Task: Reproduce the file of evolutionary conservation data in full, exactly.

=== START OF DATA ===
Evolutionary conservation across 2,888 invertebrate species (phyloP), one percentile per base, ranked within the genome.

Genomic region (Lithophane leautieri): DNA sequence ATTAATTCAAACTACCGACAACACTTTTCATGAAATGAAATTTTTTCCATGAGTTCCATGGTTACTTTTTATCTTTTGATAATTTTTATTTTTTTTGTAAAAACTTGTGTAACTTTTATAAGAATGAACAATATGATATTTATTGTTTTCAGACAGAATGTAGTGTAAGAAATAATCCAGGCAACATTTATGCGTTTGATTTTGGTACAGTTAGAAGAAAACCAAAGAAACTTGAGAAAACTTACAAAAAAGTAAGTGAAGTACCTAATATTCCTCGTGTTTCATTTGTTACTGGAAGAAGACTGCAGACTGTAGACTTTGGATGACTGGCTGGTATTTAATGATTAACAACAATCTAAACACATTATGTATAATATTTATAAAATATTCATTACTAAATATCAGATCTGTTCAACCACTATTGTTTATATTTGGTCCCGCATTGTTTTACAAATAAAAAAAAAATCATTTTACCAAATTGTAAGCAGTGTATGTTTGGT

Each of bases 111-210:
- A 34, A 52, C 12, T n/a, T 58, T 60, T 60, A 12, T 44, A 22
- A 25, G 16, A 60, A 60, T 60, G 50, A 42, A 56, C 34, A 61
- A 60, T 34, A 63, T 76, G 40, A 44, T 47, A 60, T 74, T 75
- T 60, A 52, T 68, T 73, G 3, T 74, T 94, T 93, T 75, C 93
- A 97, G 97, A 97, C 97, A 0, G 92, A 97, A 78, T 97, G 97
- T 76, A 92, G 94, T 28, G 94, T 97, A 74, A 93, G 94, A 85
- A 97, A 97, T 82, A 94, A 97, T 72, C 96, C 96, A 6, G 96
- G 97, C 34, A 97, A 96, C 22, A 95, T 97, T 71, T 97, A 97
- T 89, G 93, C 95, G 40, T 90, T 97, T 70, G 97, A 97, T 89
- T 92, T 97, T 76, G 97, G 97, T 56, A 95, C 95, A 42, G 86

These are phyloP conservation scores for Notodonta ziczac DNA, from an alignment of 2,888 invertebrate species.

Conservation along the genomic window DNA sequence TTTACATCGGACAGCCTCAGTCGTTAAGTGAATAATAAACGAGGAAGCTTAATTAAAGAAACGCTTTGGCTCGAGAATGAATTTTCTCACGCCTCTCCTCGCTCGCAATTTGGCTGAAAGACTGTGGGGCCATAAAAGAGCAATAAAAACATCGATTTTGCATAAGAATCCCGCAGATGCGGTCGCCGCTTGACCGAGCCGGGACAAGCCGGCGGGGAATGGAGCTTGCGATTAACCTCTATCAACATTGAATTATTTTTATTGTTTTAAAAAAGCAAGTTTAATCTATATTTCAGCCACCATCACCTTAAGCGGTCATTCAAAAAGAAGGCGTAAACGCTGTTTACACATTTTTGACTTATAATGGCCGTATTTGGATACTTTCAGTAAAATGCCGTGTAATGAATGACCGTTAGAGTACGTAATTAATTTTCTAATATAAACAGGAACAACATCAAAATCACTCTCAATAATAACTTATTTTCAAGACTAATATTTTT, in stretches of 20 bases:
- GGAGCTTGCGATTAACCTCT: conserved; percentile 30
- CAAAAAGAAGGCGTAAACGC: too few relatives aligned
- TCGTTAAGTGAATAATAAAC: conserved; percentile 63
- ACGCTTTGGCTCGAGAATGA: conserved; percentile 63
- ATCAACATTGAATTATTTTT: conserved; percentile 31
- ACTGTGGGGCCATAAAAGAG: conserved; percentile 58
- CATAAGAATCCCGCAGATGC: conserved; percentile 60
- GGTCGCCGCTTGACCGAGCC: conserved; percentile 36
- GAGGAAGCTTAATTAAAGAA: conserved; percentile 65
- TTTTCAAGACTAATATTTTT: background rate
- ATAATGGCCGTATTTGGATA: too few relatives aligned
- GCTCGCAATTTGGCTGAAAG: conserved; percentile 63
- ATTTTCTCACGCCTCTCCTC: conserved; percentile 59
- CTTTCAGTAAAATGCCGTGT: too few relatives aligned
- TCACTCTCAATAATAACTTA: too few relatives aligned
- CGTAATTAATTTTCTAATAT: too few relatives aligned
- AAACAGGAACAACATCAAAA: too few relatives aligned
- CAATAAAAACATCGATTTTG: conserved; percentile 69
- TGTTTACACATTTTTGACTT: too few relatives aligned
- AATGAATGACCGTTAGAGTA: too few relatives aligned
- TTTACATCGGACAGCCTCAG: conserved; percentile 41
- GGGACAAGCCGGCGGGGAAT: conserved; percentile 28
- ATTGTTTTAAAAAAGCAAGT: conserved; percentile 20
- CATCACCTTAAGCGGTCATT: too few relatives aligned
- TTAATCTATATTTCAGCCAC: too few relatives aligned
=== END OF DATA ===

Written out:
Evolutionary conservation across 2,888 invertebrate species (phyloP), one percentile per base, ranked within the genome.

Genomic region (Lithophane leautieri): DNA sequence ATTAATTCAAACTACCGACAACACTTTTCATGAAATGAAATTTTTTCCATGAGTTCCATGGTTACTTTTTATCTTTTGATAATTTTTATTTTTTTTGTAAAAACTTGTGTAACTTTTATAAGAATGAACAATATGATATTTATTGTTTTCAGACAGAATGTAGTGTAAGAAATAATCCAGGCAACATTTATGCGTTTGATTTTGGTACAGTTAGAAGAAAACCAAAGAAACTTGAGAAAACTTACAAAAAAGTAAGTGAAGTACCTAATATTCCTCGTGTTTCATTTGTTACTGGAAGAAGACTGCAGACTGTAGACTTTGGATGACTGGCTGGTATTTAATGATTAACAACAATCTAAACACATTATGTATAATATTTATAAAATATTCATTACTAAATATCAGATCTGTTCAACCACTATTGTTTATATTTGGTCCCGCATTGTTTTACAAATAAAAAAAAAATCATTTTACCAAATTGTAAGCAGTGTATGTTTGGT

Each of bases 111-210:
- A 34, A 52, C 12, T n/a, T 58, T 60, T 60, A 12, T 44, A 22
- A 25, G 16, A 60, A 60, T 60, G 50, A 42, A 56, C 34, A 61
- A 60, T 34, A 63, T 76, G 40, A 44, T 47, A 60, T 74, T 75
- T 60, A 52, T 68, T 73, G 3, T 74, T 94, T 93, T 75, C 93
- A 97, G 97, A 97, C 97, A 0, G 92, A 97, A 78, T 97, G 97
- T 76, A 92, G 94, T 28, G 94, T 97, A 74, A 93, G 94, A 85
- A 97, A 97, T 82, A 94, A 97, T 72, C 96, C 96, A 6, G 96
- G 97, C 34, A 97, A 96, C 22, A 95, T 97, T 71, T 97, A 97
- T 89, G 93, C 95, G 40, T 90, T 97, T 70, G 97, A 97, T 89
- T 92, T 97, T 76, G 97, G 97, T 56, A 95, C 95, A 42, G 86

These are phyloP conservation scores for Notodonta ziczac DNA, from an alignment of 2,888 invertebrate species.

Conservation along the genomic window DNA sequence TTTACATCGGACAGCCTCAGTCGTTAAGTGAATAATAAACGAGGAAGCTTAATTAAAGAAACGCTTTGGCTCGAGAATGAATTTTCTCACGCCTCTCCTCGCTCGCAATTTGGCTGAAAGACTGTGGGGCCATAAAAGAGCAATAAAAACATCGATTTTGCATAAGAATCCCGCAGATGCGGTCGCCGCTTGACCGAGCCGGGACAAGCCGGCGGGGAATGGAGCTTGCGATTAACCTCTATCAACATTGAATTATTTTTATTGTTTTAAAAAAGCAAGTTTAATCTATATTTCAGCCACCATCACCTTAAGCGGTCATTCAAAAAGAAGGCGTAAACGCTGTTTACACATTTTTGACTTATAATGGCCGTATTTGGATACTTTCAGTAAAATGCCGTGTAATGAATGACCGTTAGAGTACGTAATTAATTTTCTAATATAAACAGGAACAACATCAAAATCACTCTCAATAATAACTTATTTTCAAGACTAATATTTTT, in stretches of 20 bases:
- GGAGCTTGCGATTAACCTCT: conserved; percentile 30
- CAAAAAGAAGGCGTAAACGC: too few relatives aligned
- TCGTTAAGTGAATAATAAAC: conserved; percentile 63
- ACGCTTTGGCTCGAGAATGA: conserved; percentile 63
- ATCAACATTGAATTATTTTT: conserved; percentile 31
- ACTGTGGGGCCATAAAAGAG: conserved; percentile 58
- CATAAGAATCCCGCAGATGC: conserved; percentile 60
- GGTCGCCGCTTGACCGAGCC: conserved; percentile 36
- GAGGAAGCTTAATTAAAGAA: conserved; percentile 65
- TTTTCAAGACTAATATTTTT: background rate
- ATAATGGCCGTATTTGGATA: too few relatives aligned
- GCTCGCAATTTGGCTGAAAG: conserved; percentile 63
- ATTTTCTCACGCCTCTCCTC: conserved; percentile 59
- CTTTCAGTAAAATGCCGTGT: too few relatives aligned
- TCACTCTCAATAATAACTTA: too few relatives aligned
- CGTAATTAATTTTCTAATAT: too few relatives aligned
- AAACAGGAACAACATCAAAA: too few relatives aligned
- CAATAAAAACATCGATTTTG: conserved; percentile 69
- TGTTTACACATTTTTGACTT: too few relatives aligned
- AATGAATGACCGTTAGAGTA: too few relatives aligned
- TTTACATCGGACAGCCTCAG: conserved; percentile 41
- GGGACAAGCCGGCGGGGAAT: conserved; percentile 28
- ATTGTTTTAAAAAAGCAAGT: conserved; percentile 20
- CATCACCTTAAGCGGTCATT: too few relatives aligned
- TTAATCTATATTTCAGCCAC: too few relatives aligned